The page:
The difference can be summed up in one name: Janette Sadik-Khan… [Go! Go! Go!]
Source: StreetsBlog

Rails 2.0.2: Some new defaults and a few fixes

Rails 2.0.2: Some new defaults and a few fixes: SQLite3 is the new default database

Most importantly is SQLite3 as the new database we’ll configure for by default when you run the rails generation command without any specification. This change comes as SQLite3 is simply an easier out of the box experience than MySQL. There’s no fussing with GRANTs and creates, the database is just there. This is especially so under OS X 10.5 Leopard, which ships with SQLite3 and the driver gems preinstalled as part of the development kit.

If you want to preconfigure your database for MySQL (or any of the other adapters), you simply do “rails -d mysql myapp” and everything is the same as before. But if you’re just playing with a new application or building a smallish internal tool, then I strongly recommend having a look at SQLite3. Thanks to the agnostic db/schema.rb, it’s as easy as changing your config/database.yml to switch from SQLite3 to MySQL (or another database) as soon as your load warrants it. [OK. Nice to the tweaks flowing…]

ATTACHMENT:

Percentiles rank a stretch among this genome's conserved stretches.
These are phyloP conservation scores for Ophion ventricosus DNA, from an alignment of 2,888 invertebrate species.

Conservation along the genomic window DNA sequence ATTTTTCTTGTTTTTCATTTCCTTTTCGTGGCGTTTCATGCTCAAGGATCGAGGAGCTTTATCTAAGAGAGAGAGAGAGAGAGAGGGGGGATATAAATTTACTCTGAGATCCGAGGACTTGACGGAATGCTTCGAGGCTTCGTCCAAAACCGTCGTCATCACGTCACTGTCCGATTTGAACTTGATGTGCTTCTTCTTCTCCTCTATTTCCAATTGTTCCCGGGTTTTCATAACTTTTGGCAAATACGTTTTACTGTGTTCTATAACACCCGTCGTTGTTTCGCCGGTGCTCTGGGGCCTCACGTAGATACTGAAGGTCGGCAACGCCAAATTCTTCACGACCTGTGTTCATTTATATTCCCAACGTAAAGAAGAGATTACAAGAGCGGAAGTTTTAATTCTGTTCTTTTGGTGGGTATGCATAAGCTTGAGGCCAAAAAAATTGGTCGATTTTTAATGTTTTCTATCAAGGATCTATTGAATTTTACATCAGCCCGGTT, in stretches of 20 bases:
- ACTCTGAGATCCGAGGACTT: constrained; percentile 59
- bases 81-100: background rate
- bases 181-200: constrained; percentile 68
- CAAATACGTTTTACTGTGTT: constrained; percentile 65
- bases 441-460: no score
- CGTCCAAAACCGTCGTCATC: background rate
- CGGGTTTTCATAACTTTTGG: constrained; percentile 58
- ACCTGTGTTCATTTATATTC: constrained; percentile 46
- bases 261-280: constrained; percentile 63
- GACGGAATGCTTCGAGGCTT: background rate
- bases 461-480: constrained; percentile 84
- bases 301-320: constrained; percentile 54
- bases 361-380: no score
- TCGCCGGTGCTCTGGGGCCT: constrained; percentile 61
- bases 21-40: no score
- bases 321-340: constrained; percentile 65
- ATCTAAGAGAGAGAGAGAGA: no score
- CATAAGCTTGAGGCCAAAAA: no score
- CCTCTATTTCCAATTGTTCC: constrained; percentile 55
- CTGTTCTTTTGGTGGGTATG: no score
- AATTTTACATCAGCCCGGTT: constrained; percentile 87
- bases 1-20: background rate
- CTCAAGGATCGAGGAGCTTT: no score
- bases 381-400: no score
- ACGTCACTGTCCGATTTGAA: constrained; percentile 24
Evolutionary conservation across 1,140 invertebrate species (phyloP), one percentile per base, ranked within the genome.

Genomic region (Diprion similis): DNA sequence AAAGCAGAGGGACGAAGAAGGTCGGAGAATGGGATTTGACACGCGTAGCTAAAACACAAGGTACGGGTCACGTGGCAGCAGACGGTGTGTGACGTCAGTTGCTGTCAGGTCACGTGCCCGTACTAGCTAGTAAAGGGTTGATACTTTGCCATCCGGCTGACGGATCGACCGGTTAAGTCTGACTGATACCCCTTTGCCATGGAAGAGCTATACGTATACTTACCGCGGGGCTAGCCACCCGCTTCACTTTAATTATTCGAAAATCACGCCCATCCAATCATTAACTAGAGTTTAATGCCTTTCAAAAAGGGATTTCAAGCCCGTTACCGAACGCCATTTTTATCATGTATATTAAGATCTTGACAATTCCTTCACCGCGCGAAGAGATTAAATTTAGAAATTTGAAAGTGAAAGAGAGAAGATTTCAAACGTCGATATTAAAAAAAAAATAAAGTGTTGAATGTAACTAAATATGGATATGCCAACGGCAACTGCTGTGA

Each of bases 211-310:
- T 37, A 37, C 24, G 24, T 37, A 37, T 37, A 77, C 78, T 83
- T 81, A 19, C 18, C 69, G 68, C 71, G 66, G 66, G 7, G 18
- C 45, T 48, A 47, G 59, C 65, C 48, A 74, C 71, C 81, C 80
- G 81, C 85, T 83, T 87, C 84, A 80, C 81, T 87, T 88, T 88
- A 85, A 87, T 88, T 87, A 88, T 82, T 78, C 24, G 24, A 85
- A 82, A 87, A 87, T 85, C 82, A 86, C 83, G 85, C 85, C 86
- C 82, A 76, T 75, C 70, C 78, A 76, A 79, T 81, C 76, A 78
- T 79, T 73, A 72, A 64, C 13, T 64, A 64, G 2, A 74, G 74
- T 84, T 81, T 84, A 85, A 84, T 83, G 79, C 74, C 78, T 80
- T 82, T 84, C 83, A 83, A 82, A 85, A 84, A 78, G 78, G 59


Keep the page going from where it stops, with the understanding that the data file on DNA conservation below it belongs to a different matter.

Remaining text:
Source: Riding Rails

A New PickAxe

A New PickAxe:


Ruby 1.9 is just around the corner, so it looks like a good time to create a new edition of Programming Ruby. So, I’m pleased to announce that the Third Edition of the PickAxe has just entered beta.

The book’s home page is at http://pragprog.com/titles/ruby3.

Although 1.9 is largely compatible with 1.8, there are definite differences. And it’s been an interesting ride getting the examples in the book to compile and run with the current 1.9 interpreter. The book pushes the envelope in many different areas, and includes example code designed to illustrate edge cases. When I find these, I’m flagging them in the text and (if they look like bugs) adding them to the tracking system. But, so far, 1.9 is looking like a big win for Ruby.

[The original guide, which so many used to get started with Ruby. Looking forward to 1.9, and now reviewing this edition.]
Source: PragDave